Giuseppe Verdi and Richard Wagner, the two greatest opera composers of the 19th century, were rivals in life. Both born in 1813, now no longer rivals, they were celebrated this past year in various musical events.
Locally, the Opera Program in the University of Illinois School of Music recently offered Verdi's last operatic masterpiece, "Falstaff," as a bicentennial tribute. On Nov. 21, the grandiose performance of Verdi's "Manzoni Requiem" with soloists and various choral groups, and conducted by Ian Hobson, was a fitting climax to the Verdi celebrations.
This was a resplendent and moving occasion, reflecting the highest credit for all concerned: soloists, choruses, instrumentalists and the conductor and chorus directors who had prepared all these participants to produce such a magnificent result.
Masterworks can have strange origins. In 1868, Gioachino Rossini died and Verdi hit on the idea for a collective requiem to be written by 13 Italian composers, and he wrote the final "Libera me" section. The project fell through just before the premiere, much to Verdi's dismay.
But in 1873, Alessandro Manzoni, the author of the famous novel "I Promessi Sposi," died and Verdi decided to write a requiem in his memory, using, with some changes, the already written "Libera me" finale. At the premiere in 1874, Verdi's four soloists were the same singers as had appeared in the premiere of his famed opera "Aida" in 1872.
It was immediately noted that the vocal style of the "Requiem," especially for the soloists, was highly operatic. It seems strange now, 139 years later, that anyone then expected Verdi to have written in any other style! In previous generations, church music written by Wolfgang Amadeus Mozart and Rossini was similar to the vocal styles of their operas, albeit more serious in tone.
The stage at the Foellinger Great Hall in Krannert Center for the Performing Arts was crammed with serried ranks of choristers, both at the rear of the stage and in the choral balcony.
Taking part in the performance were the UI Chorale, conducted by its new director Kristina Boerger (40 members), the UI Oratorio Society, also conducted by Boerger (85 members), the UI Men's Glee Club, conducted by Barrington Coleman (44 members), and the UI Women's Glee Club, conducted by Andrea Solya (79 members). The total of chorus singers came to 248! Such an impressive commitment of time, energy and talent is something of which our community should be most proud.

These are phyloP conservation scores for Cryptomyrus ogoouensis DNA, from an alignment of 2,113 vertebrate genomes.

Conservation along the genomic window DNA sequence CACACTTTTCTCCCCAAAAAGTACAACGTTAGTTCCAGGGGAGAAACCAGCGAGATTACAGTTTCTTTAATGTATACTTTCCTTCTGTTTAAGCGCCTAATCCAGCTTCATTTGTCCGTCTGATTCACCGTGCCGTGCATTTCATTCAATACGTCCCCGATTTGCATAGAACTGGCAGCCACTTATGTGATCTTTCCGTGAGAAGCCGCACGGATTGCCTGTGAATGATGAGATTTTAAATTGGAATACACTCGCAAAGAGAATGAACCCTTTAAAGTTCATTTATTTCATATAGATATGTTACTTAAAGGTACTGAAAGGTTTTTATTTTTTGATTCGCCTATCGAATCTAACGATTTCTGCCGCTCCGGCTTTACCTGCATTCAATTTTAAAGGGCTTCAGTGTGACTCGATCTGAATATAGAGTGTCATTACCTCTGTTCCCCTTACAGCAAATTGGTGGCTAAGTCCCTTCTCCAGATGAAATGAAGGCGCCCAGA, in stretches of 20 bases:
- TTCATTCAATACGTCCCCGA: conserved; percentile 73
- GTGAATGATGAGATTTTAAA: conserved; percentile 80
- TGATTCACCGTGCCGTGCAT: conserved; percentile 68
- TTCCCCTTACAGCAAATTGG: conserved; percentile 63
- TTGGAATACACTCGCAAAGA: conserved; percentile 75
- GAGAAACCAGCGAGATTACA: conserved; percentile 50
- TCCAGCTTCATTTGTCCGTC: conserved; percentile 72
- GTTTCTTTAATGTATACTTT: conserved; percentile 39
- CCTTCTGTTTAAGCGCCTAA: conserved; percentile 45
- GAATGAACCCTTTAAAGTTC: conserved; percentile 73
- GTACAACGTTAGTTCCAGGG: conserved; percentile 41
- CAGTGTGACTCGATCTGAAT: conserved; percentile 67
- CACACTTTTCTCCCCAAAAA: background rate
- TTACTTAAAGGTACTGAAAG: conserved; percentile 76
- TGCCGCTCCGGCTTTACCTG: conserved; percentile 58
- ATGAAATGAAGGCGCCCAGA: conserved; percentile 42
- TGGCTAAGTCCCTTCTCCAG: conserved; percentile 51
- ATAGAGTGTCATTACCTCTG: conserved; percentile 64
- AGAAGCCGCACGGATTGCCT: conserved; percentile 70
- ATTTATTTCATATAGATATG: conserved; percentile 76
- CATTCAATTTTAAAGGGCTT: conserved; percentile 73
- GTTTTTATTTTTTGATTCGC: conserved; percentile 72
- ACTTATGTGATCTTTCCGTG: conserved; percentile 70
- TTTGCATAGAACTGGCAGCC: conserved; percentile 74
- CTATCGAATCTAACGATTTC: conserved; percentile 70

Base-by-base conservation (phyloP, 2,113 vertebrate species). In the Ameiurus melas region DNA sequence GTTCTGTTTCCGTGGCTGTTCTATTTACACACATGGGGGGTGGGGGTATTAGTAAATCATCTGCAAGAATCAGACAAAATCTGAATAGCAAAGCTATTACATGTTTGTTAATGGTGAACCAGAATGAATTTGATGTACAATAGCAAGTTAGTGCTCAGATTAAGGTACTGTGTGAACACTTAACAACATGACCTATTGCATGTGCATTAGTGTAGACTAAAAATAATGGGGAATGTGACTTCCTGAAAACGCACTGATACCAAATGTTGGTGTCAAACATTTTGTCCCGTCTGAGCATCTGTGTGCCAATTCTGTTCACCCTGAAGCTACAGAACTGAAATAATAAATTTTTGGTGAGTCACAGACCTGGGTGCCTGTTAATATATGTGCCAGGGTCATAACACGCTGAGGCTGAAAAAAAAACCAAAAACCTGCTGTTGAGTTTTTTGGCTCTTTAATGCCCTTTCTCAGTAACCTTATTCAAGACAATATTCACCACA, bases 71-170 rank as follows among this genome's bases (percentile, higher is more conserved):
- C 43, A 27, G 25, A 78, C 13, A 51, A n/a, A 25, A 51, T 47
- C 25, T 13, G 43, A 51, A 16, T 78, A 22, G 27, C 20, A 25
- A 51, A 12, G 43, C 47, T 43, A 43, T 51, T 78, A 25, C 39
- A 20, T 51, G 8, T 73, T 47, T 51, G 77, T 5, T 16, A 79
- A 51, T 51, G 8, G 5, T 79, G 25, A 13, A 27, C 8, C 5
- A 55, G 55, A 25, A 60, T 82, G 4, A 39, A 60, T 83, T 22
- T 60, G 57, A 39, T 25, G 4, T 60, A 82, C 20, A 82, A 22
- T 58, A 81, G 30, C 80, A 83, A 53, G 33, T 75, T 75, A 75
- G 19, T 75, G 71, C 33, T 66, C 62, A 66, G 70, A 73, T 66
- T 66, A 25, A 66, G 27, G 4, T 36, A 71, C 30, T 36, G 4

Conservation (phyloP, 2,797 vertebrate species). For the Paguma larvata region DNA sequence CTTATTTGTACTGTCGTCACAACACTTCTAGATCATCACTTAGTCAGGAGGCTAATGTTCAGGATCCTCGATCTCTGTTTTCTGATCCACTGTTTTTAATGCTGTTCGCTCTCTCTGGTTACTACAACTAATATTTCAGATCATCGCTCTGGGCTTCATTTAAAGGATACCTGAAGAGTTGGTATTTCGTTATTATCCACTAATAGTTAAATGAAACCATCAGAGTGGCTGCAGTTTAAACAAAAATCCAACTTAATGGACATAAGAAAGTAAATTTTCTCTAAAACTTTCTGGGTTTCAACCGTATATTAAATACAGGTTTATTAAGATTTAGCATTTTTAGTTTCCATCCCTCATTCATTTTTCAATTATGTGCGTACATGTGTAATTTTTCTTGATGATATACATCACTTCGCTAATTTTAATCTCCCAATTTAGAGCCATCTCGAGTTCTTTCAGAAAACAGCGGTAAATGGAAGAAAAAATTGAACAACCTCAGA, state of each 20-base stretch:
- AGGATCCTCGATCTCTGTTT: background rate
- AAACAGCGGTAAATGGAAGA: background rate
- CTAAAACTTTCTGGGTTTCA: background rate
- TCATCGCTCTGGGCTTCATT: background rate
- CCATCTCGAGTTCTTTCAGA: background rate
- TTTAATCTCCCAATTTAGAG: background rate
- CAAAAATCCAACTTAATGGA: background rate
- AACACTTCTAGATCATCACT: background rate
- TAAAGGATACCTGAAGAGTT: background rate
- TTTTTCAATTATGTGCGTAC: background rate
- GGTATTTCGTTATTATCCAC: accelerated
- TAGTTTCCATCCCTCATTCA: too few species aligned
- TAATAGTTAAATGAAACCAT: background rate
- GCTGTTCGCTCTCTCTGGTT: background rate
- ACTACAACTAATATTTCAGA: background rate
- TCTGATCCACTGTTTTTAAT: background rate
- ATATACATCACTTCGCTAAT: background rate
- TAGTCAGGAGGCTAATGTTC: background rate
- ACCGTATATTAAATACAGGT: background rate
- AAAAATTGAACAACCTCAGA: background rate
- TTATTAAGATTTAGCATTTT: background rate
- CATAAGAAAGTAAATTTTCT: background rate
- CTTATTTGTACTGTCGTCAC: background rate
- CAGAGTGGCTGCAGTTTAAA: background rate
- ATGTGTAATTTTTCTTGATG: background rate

To hear such an assemblage of singers letting loose in the terrifying music of the "Dies irae" section was an awe-inspiring experience, but also to hear them all singing softly at the beginning of the work, in the "Requiem and Kyrie" sections was equally impressive.
Among requiems I know, the "Dies irae" ("Day of Wrath") section of the Verdi "Requiem" is the most elaborate and terrifying. Here, the four fine soloists had a chance to do some outstanding singing.
Soprano Stephanie Gregory and mezzo-soprano Hyona Kim were especially moving in the pathetic "Ricordare, Jesu pie" ("Recall, merciful Jesus") section. Tenor Daniel Montenegro, performing instead of the previously announced Coleman, sang with clear and alluring voice the "Ingemisco" section, and the ringing voice of UI Professor Ricardo Herrera in the "Confutatis maledictis" section expressed vividly the terrors of the damned.
The combination of solo voices, choruses and the orchestra in the final "Lacrymosa" section of the "Dies Irae" was for me one of the most moving parts of this great work.
The members of the Sinfonia da Camera played with admirable vigor, especially the tympani, played by William Moersch, with Ricardo Flores striking the bass drum on the half beat at the dramatic opening of the "Dies irae" section. Also outstanding was the flute playing of Jonathan Keeble in the "Hostias" part of the "Offertorio" section.
The overall pacing of the work was expertly directed by Hobson.
The "Dies irae" section is so overpowering that it tends to overshadow the rest of the work. But on this occasion the performance of the second half gained strength as it went on , and the final "Libera me" section was very moving, with admirable singing from Gregory. With powerful singing by the chorus in the reprise of the "Dies irae" section and a complicated fugal episode, this mighty work came to an end with softly repeated singing of the words "Libera me."
After a moment of silence, strong waves of applause broke out, and most in the audience stood in appreciation. This was one of the most impressive performances by Sinfonia within memory.
John Frayne hosts "Classics of the Phonograph" on Saturdays at WILL-FM and, in retirement, teaches at the University of Illinois. He can be reached at firstname.lastname@example.org.